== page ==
This week, Product School hosted Shannon Anahata, Product Leader at Airtable, for a special #AskMeAnything session. Shannon gives thoughtful insights on her experience breaking into product from a non-tech background, and how building relationships has been one of the most important things she’s done to further her product career and create impact.
Shannon is a Product Leader who works tirelessly to make complicated products usable and human-friendly so that technology can really work for people. Currently, she’s working on product at Airtable. Before this, she spent almost six years at Zendesk. She started with the company as a Customer Advocate, helping customers as they implemented the product into their lives. She later moved into the role of Technical Support Engineer, where she continued to build strong relationships with her customers.
How do you create work with impact that allows growth in terms of personal and career?
A lot of this ties back to the talk I gave last week. Whenever I’m considering the work that I am prioritizing, I consider the impact on the business and customers. My favorite way of working is in partnership, so the way a lot of my work comes out is through championing and unblocking others by helping to create the pathways that will lead us to success. Most of the time, I’ve seen that this is through laying a good foundation that we can all trust – research, a great story, solid data (when you can find it), and an open, collaborative environment that improves on whatever the initial seed of an idea is.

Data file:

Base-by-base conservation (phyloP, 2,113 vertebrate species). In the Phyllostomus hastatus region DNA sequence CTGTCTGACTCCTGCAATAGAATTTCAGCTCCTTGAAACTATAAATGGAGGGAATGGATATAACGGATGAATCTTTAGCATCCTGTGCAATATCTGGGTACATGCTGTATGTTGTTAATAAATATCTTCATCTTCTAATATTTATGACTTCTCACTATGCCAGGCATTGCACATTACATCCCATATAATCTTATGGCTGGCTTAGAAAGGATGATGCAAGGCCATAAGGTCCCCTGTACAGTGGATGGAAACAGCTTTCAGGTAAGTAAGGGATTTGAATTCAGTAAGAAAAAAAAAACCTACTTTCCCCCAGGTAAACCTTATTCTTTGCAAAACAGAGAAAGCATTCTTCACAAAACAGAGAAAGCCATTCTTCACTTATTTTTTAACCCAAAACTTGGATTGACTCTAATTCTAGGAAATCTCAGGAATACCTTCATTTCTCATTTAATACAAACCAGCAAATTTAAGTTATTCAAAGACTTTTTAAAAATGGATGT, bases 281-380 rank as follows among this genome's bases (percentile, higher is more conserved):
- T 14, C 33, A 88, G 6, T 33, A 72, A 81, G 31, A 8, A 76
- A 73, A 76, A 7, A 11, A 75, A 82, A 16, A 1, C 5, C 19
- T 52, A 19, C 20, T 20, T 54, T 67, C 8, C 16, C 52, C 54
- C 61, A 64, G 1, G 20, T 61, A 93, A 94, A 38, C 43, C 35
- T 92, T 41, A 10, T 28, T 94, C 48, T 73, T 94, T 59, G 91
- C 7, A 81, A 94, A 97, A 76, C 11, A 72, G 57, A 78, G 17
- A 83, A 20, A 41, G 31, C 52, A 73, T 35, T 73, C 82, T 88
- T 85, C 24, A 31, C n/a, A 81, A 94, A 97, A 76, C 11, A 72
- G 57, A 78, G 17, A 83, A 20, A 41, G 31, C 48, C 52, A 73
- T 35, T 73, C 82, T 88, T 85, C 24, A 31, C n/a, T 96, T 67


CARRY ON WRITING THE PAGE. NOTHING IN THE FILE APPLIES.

I have found that the more people I get to connect and collaborate with, the more I learn, and the more I find myself growing. For personal growth, it’s very much the same, but I also take the time to be vulnerable with people close to me. And, I prioritize doing my best at being “home with family and friends” when it’s that time or “in work mode” when it’s work time.
I also take the time to ask for feedback and create retrospective sessions so that we can reflect together. The focus here is on action items to learn how we can all improve.